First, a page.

A leaky faucet or standing water in your yard seem like small annoyances; however, they can cause big problems, and expenses around the house. Check out these signs that you should watch for in and around your home –
Ants scurrying on countertops or mouse droppings in HVAC grilles are signs that you have openings in your house that need to be closed, says Steve Gladstone, owner of Stonehollow Fine Home Inspection in Stamford, Conn. Check places like exhaust vents, condensate lines, pipes, ducts, utility access panels and garage doors — you’re looking for obvious gaps, signs of chewing or nesting, or ripped screening.
You should expect to find mold occasionally in wet spots like the kitchen and bathroom, but when you see it someplace it shouldn’t be — like on the living room walls — call a professional for evaluation. You want an independent inspector certified by the American Board of Industrial Hygiene or the American Council for Accredited Certification. An inspector can tell you whether you can clean up the mold yourself or whether you need the services of a remediation company.
Plants Encroaching on Your Roof or Walls
Shrubs and trees planted too close to your house can trap moisture, damage siding when the wind blows, and fill gutters with debris. “I want to be able to walk behind shrubs — they need to be at least three feet from the house and from air conditioning units because they block airflow,” says Steve Gladstone of Stonehollow Fine Home Inspection. “With trees, you don’t want them rubbing against the house at all. If the sun can’t dry your house, you’ll have to repaint more often because mold and pollen will build up.” Prune regularly to keep your house envelope clear.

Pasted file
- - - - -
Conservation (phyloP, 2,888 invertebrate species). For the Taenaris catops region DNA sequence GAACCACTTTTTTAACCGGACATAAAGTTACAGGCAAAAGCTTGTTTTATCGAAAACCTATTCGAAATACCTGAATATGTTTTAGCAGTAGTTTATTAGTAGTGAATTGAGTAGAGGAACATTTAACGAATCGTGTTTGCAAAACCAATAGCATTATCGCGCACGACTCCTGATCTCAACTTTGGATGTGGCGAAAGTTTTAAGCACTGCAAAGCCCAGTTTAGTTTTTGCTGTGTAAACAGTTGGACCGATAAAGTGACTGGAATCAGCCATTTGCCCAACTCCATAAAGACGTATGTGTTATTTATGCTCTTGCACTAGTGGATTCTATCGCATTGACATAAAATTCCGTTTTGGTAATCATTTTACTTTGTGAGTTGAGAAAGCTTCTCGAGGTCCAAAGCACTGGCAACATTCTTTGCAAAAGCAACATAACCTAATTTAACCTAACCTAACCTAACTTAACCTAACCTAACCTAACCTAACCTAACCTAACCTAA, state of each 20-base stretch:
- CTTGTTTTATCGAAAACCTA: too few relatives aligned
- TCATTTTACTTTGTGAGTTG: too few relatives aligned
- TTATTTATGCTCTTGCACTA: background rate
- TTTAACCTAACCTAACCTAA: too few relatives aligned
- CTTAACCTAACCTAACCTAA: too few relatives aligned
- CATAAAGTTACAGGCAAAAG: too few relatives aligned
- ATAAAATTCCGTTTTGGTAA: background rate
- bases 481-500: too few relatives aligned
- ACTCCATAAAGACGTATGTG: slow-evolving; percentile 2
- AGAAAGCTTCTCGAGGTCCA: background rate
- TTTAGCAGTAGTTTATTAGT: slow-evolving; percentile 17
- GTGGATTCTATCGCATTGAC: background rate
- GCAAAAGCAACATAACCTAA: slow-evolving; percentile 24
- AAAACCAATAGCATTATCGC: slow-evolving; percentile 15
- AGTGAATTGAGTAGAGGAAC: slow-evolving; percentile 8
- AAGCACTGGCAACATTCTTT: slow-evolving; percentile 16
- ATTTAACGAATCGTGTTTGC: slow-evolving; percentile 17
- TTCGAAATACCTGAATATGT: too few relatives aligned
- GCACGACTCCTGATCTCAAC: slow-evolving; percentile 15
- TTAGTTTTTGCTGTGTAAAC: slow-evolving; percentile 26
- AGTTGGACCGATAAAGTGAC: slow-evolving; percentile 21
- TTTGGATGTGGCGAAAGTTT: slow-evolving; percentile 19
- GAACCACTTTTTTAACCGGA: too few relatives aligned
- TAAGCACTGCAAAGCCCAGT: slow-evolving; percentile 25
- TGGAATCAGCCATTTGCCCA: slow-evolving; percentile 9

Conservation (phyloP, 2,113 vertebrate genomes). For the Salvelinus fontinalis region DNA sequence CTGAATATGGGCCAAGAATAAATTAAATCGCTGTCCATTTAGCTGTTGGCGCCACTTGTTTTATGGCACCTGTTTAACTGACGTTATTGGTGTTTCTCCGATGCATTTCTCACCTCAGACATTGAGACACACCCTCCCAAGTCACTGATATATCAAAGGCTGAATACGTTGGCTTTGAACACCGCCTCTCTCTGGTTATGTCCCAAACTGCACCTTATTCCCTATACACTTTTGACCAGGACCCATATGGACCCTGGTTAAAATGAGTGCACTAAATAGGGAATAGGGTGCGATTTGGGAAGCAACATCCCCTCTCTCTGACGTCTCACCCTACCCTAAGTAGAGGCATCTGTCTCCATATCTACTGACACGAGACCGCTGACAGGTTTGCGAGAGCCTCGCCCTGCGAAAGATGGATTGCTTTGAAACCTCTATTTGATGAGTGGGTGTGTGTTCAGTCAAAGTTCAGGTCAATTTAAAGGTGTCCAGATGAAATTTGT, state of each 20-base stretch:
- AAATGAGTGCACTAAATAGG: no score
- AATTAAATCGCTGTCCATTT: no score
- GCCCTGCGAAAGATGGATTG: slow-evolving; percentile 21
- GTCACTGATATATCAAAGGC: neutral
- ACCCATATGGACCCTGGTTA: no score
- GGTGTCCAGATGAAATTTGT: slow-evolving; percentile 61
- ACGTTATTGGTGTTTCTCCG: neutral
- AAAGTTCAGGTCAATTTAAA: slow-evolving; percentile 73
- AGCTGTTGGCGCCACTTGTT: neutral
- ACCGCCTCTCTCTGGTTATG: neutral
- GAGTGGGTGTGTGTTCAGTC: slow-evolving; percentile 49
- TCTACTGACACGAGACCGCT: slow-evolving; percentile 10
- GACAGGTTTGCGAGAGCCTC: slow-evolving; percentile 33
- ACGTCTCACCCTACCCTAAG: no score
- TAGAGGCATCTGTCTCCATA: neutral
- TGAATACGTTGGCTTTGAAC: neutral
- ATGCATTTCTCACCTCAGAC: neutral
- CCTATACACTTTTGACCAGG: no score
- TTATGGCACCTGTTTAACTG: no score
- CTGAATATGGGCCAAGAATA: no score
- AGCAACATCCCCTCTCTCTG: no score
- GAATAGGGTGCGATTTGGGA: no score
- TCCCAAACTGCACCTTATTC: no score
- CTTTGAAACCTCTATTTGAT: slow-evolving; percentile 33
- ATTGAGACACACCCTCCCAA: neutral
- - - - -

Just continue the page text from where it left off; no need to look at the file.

Climbing vines like ivy, although beautiful, can splinter and rot wood siding and even weaken the mortar between bricks. Prune any existing ivy so that it stays away from windows, gutters and trim. If your heart is set on adding a climbing vine, choose a twining vine that wraps around a trellis or other nearby structure rather than a vine that climbs by tendrils or rootlets that cling to the surface of your house.
Leaking faucets may seem minor, but they can waste a shocking amount of water. Don’t just wait until you see or hear a drip; actively check the cabinets under your sinks from time to time to make sure nothing’s leaking — including kitchen spray wands, which can leak down the tubing and under the cabinet without your noticing anything. If you want to tackle the repair yourself, learn how at DIYNetwork.com.
Standing Water in the Yard
If water stands in your yard for hours or even days after a moderate rain, you have poor drainage, which can be caused by heavy, compacted soils or improper grading. If this occurs near your home’s foundation, it can lead to nasty moisture issues in your basement or crawlspace. Fortunately, a French drain or re-grading the property can usually solve this problem — learn how to install a French drain yourself here.